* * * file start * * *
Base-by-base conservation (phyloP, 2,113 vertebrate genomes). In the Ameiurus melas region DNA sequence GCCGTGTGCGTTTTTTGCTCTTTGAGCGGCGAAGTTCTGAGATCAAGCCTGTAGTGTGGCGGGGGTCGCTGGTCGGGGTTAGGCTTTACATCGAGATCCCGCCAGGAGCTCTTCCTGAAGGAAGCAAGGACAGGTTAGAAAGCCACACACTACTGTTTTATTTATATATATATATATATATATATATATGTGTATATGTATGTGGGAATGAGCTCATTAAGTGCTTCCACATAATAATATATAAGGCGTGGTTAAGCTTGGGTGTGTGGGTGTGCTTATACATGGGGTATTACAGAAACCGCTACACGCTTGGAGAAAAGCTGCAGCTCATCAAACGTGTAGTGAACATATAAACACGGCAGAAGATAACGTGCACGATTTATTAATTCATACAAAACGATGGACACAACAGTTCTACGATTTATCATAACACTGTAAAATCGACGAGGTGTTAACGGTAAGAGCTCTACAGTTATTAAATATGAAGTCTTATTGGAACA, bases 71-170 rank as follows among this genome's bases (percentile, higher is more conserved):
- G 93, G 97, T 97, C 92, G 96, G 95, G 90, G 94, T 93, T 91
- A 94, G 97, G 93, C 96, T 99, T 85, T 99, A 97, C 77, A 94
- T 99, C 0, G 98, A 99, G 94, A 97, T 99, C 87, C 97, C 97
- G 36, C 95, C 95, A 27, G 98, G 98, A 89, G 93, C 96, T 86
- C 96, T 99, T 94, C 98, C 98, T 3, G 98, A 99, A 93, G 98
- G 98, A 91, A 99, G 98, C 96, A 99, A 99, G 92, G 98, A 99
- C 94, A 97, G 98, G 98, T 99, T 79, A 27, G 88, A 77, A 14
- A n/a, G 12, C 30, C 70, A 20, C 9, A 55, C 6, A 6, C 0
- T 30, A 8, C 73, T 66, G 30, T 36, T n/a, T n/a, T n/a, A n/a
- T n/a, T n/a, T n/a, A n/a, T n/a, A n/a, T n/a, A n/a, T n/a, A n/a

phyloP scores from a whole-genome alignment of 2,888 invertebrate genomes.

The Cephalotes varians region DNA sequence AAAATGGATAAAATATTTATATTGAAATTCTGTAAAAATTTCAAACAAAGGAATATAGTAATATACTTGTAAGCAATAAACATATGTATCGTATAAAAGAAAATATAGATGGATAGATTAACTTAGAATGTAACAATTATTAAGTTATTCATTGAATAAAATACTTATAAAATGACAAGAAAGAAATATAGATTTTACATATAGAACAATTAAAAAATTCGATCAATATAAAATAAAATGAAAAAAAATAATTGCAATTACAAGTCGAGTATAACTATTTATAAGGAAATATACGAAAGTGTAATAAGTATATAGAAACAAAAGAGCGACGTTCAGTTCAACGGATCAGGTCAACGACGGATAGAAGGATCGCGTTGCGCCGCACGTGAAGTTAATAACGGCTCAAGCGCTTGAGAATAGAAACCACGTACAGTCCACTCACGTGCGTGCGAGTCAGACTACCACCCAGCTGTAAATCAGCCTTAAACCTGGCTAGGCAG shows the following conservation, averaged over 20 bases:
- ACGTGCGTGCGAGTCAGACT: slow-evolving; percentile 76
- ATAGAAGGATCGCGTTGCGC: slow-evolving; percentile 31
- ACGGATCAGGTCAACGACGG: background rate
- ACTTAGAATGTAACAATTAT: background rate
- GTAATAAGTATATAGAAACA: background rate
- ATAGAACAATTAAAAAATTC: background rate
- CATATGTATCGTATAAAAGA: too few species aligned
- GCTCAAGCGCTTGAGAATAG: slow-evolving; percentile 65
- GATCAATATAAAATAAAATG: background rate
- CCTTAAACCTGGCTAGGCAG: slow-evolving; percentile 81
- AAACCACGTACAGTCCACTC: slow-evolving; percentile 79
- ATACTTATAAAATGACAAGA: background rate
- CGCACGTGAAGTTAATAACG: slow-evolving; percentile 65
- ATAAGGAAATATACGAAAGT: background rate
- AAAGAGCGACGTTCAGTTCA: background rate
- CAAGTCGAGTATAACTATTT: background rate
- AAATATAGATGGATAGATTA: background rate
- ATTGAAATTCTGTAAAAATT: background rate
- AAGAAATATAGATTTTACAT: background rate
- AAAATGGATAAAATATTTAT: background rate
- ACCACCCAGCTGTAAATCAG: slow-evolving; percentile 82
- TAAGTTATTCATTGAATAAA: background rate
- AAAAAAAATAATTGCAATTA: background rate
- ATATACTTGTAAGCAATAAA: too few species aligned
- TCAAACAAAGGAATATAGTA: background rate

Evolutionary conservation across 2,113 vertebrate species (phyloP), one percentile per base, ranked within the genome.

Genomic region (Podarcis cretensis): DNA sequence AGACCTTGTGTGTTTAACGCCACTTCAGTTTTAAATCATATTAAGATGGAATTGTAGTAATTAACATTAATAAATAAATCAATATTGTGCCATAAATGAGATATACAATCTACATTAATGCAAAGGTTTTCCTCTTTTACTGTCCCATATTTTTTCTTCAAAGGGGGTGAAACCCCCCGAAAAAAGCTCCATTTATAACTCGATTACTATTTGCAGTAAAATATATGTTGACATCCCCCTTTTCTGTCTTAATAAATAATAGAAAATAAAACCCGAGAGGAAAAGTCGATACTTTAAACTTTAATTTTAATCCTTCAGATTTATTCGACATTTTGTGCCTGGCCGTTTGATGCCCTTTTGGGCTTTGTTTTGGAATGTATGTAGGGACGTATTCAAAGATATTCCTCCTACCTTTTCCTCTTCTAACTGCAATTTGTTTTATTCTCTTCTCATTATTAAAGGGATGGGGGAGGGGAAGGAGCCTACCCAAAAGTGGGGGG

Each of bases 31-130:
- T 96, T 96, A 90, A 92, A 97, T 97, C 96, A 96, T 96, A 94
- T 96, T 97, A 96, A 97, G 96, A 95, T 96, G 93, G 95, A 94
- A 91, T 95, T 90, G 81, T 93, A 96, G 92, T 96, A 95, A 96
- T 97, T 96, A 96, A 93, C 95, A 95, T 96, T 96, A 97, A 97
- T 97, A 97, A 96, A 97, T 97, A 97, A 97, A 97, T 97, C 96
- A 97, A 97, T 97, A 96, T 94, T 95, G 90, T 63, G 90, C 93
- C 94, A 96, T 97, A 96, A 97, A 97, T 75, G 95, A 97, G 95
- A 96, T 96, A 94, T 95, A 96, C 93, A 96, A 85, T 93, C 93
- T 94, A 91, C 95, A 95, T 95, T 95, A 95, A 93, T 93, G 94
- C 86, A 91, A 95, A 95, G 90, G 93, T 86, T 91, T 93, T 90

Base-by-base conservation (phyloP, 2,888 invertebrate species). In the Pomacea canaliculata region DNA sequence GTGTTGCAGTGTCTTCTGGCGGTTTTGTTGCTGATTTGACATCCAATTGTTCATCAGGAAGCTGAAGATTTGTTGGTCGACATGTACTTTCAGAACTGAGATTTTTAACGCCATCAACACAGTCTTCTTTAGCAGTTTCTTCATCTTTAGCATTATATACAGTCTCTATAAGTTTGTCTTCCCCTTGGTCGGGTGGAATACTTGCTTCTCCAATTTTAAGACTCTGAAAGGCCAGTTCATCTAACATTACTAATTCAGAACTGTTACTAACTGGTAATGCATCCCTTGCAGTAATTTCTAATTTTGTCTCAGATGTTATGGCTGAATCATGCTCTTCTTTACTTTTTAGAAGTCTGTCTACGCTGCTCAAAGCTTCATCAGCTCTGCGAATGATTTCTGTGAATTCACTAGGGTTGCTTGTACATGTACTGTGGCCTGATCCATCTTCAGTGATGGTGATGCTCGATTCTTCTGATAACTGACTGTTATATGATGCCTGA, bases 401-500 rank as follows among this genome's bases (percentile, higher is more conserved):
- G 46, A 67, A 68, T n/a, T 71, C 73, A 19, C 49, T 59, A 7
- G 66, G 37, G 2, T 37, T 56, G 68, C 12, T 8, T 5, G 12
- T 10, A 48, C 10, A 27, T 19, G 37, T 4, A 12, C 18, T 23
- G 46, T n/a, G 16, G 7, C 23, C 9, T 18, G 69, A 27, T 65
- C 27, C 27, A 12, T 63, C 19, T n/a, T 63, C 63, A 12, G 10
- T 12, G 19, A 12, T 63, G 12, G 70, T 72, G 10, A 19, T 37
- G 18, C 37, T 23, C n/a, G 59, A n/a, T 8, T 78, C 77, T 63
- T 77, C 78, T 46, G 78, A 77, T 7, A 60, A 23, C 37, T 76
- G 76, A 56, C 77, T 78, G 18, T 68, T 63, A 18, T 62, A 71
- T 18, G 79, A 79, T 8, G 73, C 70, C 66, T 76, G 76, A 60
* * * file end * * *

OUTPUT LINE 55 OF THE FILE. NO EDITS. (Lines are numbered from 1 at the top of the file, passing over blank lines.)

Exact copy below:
- T 10, A 48, C 10, A 27, T 19, G 37, T 4, A 12, C 18, T 23